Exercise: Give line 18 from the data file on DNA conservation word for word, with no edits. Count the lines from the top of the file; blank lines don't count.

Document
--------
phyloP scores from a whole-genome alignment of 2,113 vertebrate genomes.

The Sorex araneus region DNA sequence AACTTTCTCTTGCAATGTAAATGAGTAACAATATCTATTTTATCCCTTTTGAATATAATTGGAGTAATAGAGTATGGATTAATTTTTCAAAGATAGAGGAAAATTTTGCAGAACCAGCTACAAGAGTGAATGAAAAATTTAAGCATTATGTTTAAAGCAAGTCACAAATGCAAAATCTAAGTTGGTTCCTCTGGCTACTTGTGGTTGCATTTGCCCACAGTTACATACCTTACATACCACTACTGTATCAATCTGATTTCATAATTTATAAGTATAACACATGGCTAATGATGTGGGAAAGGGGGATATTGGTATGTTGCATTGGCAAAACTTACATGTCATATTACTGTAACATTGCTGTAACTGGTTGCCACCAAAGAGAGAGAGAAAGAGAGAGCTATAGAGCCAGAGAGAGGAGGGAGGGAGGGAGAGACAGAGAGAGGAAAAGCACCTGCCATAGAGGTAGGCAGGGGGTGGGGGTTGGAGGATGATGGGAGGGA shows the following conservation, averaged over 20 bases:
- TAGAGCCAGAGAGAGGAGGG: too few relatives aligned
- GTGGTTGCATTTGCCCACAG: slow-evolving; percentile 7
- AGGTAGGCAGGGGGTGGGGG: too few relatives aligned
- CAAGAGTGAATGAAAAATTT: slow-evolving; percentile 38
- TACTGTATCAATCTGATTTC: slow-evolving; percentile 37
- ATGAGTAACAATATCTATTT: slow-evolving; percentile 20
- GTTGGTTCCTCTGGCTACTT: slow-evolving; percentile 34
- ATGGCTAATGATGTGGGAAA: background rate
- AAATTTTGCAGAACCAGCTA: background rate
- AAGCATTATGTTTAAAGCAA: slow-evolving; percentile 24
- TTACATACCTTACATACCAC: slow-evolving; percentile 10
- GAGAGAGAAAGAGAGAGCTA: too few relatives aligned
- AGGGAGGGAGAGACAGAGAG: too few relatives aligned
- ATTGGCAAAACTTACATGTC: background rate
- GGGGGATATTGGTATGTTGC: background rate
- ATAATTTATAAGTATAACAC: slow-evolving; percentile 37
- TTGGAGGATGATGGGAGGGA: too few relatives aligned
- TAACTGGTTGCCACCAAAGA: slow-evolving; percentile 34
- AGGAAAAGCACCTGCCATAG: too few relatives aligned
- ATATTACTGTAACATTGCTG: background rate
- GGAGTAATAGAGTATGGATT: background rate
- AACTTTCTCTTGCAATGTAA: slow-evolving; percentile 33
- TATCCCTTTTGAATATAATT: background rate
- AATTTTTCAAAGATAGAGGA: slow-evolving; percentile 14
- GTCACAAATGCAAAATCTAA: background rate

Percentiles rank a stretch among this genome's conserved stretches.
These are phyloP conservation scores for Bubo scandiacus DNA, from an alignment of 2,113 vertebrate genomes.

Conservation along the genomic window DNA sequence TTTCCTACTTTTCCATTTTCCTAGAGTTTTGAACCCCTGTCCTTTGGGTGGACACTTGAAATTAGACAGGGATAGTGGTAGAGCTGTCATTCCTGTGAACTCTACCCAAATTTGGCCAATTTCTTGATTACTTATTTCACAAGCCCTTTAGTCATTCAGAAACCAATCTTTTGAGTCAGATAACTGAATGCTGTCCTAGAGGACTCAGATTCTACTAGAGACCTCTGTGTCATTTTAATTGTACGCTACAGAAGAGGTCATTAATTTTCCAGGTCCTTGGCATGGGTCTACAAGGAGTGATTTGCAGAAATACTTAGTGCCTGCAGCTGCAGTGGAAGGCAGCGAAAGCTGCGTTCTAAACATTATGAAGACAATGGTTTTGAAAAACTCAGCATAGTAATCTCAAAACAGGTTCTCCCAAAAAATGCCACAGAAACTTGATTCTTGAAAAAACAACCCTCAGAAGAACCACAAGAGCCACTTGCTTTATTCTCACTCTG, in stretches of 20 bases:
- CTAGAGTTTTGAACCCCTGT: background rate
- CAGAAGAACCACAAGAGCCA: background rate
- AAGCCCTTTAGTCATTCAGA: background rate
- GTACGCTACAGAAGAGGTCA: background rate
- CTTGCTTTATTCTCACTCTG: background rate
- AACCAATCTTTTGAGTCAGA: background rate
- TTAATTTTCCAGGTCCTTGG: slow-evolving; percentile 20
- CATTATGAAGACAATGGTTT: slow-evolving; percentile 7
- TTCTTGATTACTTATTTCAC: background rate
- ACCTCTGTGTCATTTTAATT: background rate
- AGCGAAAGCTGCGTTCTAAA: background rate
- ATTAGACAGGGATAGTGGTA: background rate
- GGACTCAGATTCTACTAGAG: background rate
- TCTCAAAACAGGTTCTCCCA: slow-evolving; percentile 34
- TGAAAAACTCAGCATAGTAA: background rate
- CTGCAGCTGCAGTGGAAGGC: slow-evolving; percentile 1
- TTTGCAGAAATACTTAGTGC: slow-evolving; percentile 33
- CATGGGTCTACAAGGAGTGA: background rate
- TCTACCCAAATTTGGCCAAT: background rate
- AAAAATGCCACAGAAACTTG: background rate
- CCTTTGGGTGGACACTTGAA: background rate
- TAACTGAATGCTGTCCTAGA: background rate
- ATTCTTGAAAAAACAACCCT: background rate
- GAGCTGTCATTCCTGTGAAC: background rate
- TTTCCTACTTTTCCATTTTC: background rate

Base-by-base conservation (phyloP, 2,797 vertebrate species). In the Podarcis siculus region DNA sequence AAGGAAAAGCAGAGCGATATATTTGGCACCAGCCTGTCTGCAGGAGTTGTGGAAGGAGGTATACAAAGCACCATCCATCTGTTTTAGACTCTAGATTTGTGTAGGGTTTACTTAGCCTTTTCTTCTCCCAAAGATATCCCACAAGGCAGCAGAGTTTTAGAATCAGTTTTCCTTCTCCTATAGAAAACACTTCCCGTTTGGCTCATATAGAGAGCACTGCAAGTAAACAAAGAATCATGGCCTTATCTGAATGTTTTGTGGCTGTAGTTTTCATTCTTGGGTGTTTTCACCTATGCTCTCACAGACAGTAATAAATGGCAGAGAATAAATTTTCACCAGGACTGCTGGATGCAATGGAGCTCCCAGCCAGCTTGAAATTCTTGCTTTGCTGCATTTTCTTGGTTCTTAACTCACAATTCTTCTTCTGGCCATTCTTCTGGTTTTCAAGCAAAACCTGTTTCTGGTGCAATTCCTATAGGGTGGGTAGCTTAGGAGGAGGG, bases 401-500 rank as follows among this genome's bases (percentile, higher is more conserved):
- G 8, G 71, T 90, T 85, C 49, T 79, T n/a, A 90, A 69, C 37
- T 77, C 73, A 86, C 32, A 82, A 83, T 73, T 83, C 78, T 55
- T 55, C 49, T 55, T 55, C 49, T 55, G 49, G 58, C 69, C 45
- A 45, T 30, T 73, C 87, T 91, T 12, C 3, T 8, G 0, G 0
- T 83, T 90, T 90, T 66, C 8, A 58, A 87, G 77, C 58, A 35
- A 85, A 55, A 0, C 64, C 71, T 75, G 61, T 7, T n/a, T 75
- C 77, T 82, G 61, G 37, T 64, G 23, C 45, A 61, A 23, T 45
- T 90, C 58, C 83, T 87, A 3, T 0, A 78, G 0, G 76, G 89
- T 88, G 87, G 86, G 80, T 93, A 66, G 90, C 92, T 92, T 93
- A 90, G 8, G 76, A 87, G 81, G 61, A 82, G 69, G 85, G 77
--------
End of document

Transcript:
- ATAATTTATAAGTATAACAC: slow-evolving; percentile 37